Lithuanian Ministry of Defense officials indicate that additional financing will be used to modernize the Army and troop equipment. The Army will acquire infantry fighting vehicles, as well as anti-aircraft and anti-tank weapons. The biggest part of the national defense budget this year will be used to enhance the Armed Forces’ combat and combat-support capabilities (Kam.lt. accessed January 16). Further priority areas for Lithuanian defense appropriations this year will be the development of combat-training support capabilities and upgrading the military’s command-and-control (C2) as well as cyber-security capabilities.
Lithuania has met NATO’s defense budget allocation requirements since 2015. According to these requirements, member states’ appropriations funding for military personnel cannot exceed 50 percent while major procurements and upgrades of weaponry and materiel cannot take up less than 20 percent of the national defense ministries’ annual appropriation budgets (Defense-aerospace.com, October 15, 2016). Lithuania’s 2017 defense budget allocates around 43 percent of appropriations funds for personnel and around 43 percent for contracts (investment and other property, weaponry and military equipment, war reserves, as well as strategic and non-expendable stocks). Around 14 percent of all appropriations funds are to be used to cover running costs (Kam.lt, accessed January 16).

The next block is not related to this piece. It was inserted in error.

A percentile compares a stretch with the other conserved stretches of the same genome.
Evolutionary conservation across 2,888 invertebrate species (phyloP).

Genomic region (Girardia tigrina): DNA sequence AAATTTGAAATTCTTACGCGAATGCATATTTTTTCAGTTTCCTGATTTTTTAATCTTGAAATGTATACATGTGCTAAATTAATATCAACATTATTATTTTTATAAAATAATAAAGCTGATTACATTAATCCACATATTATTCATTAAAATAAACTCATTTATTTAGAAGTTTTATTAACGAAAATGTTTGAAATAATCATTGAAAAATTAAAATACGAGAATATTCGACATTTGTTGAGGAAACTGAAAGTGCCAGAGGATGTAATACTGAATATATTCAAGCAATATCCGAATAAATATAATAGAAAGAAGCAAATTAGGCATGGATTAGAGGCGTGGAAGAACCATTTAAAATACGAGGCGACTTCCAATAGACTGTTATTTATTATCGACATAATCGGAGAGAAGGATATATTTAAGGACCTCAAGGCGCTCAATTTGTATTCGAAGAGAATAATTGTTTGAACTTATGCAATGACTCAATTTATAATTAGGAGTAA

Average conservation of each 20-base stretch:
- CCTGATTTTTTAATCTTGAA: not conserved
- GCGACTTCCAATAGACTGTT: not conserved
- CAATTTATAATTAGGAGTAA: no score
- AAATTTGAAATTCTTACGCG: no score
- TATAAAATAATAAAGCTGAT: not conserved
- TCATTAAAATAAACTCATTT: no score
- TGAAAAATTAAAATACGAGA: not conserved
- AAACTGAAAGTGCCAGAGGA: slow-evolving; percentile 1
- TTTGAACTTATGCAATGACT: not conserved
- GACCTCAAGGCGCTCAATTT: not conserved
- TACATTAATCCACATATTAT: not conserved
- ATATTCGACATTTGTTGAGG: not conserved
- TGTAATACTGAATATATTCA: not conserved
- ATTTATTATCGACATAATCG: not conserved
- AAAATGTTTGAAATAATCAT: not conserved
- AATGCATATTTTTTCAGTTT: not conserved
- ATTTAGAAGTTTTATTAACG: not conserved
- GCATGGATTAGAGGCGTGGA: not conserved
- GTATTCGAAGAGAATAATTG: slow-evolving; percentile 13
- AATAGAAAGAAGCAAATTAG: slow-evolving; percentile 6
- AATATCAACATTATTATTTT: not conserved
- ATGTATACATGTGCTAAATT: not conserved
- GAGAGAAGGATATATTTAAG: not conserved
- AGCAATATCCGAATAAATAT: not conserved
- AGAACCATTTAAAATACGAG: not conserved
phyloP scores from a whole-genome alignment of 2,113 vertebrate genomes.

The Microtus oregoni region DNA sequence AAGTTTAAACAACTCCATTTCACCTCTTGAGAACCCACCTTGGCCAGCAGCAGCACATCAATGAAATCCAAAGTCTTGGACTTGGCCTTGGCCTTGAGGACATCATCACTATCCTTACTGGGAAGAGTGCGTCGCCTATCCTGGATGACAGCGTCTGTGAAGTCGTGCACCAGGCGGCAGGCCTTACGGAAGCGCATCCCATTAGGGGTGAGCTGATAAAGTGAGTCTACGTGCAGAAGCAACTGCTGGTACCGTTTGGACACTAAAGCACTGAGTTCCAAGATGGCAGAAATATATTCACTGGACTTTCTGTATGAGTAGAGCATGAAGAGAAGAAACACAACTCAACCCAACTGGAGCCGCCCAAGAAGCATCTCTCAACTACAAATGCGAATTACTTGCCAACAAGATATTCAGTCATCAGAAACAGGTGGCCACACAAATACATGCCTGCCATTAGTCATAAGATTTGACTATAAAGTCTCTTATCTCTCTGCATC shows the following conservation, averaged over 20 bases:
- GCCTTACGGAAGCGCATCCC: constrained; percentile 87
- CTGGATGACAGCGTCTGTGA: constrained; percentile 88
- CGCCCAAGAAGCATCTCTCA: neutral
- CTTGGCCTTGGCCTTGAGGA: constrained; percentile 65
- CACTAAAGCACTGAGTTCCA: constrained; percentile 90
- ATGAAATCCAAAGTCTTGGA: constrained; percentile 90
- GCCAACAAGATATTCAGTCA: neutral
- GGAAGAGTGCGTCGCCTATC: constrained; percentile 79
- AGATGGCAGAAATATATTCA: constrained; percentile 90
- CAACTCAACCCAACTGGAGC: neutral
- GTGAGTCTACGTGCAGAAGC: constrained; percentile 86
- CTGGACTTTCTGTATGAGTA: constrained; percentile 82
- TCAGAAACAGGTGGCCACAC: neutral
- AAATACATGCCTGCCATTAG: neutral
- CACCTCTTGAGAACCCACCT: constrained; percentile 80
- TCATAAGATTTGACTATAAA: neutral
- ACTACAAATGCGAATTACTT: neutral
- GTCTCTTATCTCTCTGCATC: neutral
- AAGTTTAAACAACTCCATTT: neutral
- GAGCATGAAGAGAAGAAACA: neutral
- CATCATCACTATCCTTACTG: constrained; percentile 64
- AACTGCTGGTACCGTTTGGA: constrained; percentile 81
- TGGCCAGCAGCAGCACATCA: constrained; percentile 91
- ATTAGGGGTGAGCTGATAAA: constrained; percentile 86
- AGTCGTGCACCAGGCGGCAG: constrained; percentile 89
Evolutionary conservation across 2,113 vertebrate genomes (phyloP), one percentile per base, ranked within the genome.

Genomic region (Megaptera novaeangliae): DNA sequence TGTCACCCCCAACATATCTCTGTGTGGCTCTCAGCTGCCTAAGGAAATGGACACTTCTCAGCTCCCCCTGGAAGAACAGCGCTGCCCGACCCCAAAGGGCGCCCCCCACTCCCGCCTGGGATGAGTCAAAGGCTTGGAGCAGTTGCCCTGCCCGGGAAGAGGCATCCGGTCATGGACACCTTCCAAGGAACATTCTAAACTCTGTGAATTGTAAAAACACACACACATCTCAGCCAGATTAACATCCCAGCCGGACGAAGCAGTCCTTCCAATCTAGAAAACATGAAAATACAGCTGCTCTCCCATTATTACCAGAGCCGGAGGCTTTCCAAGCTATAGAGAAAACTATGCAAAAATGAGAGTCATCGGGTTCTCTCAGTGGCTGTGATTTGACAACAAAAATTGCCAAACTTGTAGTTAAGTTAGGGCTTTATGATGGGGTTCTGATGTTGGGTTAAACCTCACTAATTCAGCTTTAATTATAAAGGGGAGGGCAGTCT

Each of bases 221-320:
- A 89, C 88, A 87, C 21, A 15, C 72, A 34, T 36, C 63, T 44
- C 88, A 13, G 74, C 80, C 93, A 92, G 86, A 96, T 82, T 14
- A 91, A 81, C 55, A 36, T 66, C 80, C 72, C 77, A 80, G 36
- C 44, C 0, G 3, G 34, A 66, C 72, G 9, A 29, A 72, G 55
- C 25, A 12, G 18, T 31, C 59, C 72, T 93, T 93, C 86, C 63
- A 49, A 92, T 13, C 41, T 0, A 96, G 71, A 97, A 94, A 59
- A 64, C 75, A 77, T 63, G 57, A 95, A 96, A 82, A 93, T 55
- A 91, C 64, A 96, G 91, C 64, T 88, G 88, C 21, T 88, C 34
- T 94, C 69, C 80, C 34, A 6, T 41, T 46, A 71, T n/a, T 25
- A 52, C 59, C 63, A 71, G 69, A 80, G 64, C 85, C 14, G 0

Coming into the new year, Latvia and Lithuania have adopted the largest defense budgets the two Baltic States have had since regaining their independence in 1991. As such, these countries are demonstrating a sound political consensus and growing cohesion within their societies regarding national defense, which suggests a smooth road ahead to reach at least 2 percent of GDP for defense spending by 2018 and beyond.